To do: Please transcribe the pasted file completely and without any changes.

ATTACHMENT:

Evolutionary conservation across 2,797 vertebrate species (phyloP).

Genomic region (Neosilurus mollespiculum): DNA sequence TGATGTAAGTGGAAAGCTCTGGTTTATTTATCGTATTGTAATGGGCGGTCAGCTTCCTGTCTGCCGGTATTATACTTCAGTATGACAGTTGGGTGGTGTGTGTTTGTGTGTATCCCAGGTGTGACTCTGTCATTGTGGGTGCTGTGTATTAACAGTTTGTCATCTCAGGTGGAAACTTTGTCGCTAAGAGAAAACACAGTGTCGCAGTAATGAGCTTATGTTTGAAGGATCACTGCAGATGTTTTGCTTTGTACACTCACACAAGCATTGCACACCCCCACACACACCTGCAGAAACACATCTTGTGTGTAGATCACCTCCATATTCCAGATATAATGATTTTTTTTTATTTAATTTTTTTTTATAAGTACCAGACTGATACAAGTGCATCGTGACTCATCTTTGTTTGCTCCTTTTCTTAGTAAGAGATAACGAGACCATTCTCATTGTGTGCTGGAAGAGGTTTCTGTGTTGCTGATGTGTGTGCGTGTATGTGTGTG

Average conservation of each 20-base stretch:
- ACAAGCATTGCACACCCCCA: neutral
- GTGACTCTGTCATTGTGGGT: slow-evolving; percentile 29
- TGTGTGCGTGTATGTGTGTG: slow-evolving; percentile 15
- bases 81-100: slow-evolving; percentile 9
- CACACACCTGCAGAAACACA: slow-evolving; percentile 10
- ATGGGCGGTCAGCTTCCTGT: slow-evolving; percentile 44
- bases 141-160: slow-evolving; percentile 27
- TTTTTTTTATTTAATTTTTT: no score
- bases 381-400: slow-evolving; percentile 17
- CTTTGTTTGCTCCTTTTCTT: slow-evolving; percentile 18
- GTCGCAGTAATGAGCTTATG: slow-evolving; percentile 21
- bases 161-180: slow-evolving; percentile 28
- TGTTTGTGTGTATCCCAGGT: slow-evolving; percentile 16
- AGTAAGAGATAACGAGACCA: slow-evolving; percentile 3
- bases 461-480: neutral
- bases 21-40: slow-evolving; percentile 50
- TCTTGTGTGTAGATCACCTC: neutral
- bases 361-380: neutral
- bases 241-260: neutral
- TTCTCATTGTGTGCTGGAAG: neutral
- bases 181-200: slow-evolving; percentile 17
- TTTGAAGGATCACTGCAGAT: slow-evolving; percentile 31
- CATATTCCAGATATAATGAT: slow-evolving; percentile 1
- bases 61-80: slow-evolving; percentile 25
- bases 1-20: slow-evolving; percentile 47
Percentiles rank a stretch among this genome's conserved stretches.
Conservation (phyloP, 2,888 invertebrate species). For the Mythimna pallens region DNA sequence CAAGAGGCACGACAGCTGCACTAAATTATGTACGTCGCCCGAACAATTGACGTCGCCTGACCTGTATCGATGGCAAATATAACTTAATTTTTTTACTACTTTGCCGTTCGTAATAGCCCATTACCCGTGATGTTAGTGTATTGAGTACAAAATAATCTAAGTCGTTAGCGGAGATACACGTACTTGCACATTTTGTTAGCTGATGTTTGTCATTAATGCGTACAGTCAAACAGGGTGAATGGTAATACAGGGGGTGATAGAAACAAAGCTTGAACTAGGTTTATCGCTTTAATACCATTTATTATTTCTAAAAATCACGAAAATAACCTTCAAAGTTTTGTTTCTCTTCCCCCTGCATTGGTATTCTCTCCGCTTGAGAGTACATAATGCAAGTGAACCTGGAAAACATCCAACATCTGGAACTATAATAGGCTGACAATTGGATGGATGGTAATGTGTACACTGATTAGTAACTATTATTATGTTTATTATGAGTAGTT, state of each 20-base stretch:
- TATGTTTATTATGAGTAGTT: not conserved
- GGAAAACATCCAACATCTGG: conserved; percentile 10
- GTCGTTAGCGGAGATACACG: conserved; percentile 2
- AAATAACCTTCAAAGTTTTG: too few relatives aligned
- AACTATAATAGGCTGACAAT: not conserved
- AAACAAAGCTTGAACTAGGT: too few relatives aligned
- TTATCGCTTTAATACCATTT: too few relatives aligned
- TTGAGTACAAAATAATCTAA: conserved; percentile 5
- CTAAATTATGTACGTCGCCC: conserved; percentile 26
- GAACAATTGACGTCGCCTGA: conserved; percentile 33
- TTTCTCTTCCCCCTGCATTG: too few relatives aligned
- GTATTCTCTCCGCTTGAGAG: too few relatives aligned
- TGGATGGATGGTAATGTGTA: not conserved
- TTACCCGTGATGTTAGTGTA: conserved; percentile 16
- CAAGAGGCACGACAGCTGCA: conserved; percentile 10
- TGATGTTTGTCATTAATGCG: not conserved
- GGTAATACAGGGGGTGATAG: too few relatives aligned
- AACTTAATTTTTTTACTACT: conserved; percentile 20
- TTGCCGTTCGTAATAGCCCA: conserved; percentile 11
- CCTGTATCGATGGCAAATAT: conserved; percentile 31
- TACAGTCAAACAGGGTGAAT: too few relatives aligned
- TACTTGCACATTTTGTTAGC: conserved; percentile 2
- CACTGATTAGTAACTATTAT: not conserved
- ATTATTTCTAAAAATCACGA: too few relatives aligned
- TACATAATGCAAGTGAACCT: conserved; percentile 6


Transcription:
Evolutionary conservation across 2,797 vertebrate species (phyloP).

Genomic region (Neosilurus mollespiculum): DNA sequence TGATGTAAGTGGAAAGCTCTGGTTTATTTATCGTATTGTAATGGGCGGTCAGCTTCCTGTCTGCCGGTATTATACTTCAGTATGACAGTTGGGTGGTGTGTGTTTGTGTGTATCCCAGGTGTGACTCTGTCATTGTGGGTGCTGTGTATTAACAGTTTGTCATCTCAGGTGGAAACTTTGTCGCTAAGAGAAAACACAGTGTCGCAGTAATGAGCTTATGTTTGAAGGATCACTGCAGATGTTTTGCTTTGTACACTCACACAAGCATTGCACACCCCCACACACACCTGCAGAAACACATCTTGTGTGTAGATCACCTCCATATTCCAGATATAATGATTTTTTTTTATTTAATTTTTTTTTATAAGTACCAGACTGATACAAGTGCATCGTGACTCATCTTTGTTTGCTCCTTTTCTTAGTAAGAGATAACGAGACCATTCTCATTGTGTGCTGGAAGAGGTTTCTGTGTTGCTGATGTGTGTGCGTGTATGTGTGTG

Average conservation of each 20-base stretch:
- ACAAGCATTGCACACCCCCA: neutral
- GTGACTCTGTCATTGTGGGT: slow-evolving; percentile 29
- TGTGTGCGTGTATGTGTGTG: slow-evolving; percentile 15
- bases 81-100: slow-evolving; percentile 9
- CACACACCTGCAGAAACACA: slow-evolving; percentile 10
- ATGGGCGGTCAGCTTCCTGT: slow-evolving; percentile 44
- bases 141-160: slow-evolving; percentile 27
- TTTTTTTTATTTAATTTTTT: no score
- bases 381-400: slow-evolving; percentile 17
- CTTTGTTTGCTCCTTTTCTT: slow-evolving; percentile 18
- GTCGCAGTAATGAGCTTATG: slow-evolving; percentile 21
- bases 161-180: slow-evolving; percentile 28
- TGTTTGTGTGTATCCCAGGT: slow-evolving; percentile 16
- AGTAAGAGATAACGAGACCA: slow-evolving; percentile 3
- bases 461-480: neutral
- bases 21-40: slow-evolving; percentile 50
- TCTTGTGTGTAGATCACCTC: neutral
- bases 361-380: neutral
- bases 241-260: neutral
- TTCTCATTGTGTGCTGGAAG: neutral
- bases 181-200: slow-evolving; percentile 17
- TTTGAAGGATCACTGCAGAT: slow-evolving; percentile 31
- CATATTCCAGATATAATGAT: slow-evolving; percentile 1
- bases 61-80: slow-evolving; percentile 25
- bases 1-20: slow-evolving; percentile 47
Percentiles rank a stretch among this genome's conserved stretches.
Conservation (phyloP, 2,888 invertebrate species). For the Mythimna pallens region DNA sequence CAAGAGGCACGACAGCTGCACTAAATTATGTACGTCGCCCGAACAATTGACGTCGCCTGACCTGTATCGATGGCAAATATAACTTAATTTTTTTACTACTTTGCCGTTCGTAATAGCCCATTACCCGTGATGTTAGTGTATTGAGTACAAAATAATCTAAGTCGTTAGCGGAGATACACGTACTTGCACATTTTGTTAGCTGATGTTTGTCATTAATGCGTACAGTCAAACAGGGTGAATGGTAATACAGGGGGTGATAGAAACAAAGCTTGAACTAGGTTTATCGCTTTAATACCATTTATTATTTCTAAAAATCACGAAAATAACCTTCAAAGTTTTGTTTCTCTTCCCCCTGCATTGGTATTCTCTCCGCTTGAGAGTACATAATGCAAGTGAACCTGGAAAACATCCAACATCTGGAACTATAATAGGCTGACAATTGGATGGATGGTAATGTGTACACTGATTAGTAACTATTATTATGTTTATTATGAGTAGTT, state of each 20-base stretch:
- TATGTTTATTATGAGTAGTT: not conserved
- GGAAAACATCCAACATCTGG: conserved; percentile 10
- GTCGTTAGCGGAGATACACG: conserved; percentile 2
- AAATAACCTTCAAAGTTTTG: too few relatives aligned
- AACTATAATAGGCTGACAAT: not conserved
- AAACAAAGCTTGAACTAGGT: too few relatives aligned
- TTATCGCTTTAATACCATTT: too few relatives aligned
- TTGAGTACAAAATAATCTAA: conserved; percentile 5
- CTAAATTATGTACGTCGCCC: conserved; percentile 26
- GAACAATTGACGTCGCCTGA: conserved; percentile 33
- TTTCTCTTCCCCCTGCATTG: too few relatives aligned
- GTATTCTCTCCGCTTGAGAG: too few relatives aligned
- TGGATGGATGGTAATGTGTA: not conserved
- TTACCCGTGATGTTAGTGTA: conserved; percentile 16
- CAAGAGGCACGACAGCTGCA: conserved; percentile 10
- TGATGTTTGTCATTAATGCG: not conserved
- GGTAATACAGGGGGTGATAG: too few relatives aligned
- AACTTAATTTTTTTACTACT: conserved; percentile 20
- TTGCCGTTCGTAATAGCCCA: conserved; percentile 11
- CCTGTATCGATGGCAAATAT: conserved; percentile 31
- TACAGTCAAACAGGGTGAAT: too few relatives aligned
- TACTTGCACATTTTGTTAGC: conserved; percentile 2
- CACTGATTAGTAACTATTAT: not conserved
- ATTATTTCTAAAAATCACGA: too few relatives aligned
- TACATAATGCAAGTGAACCT: conserved; percentile 6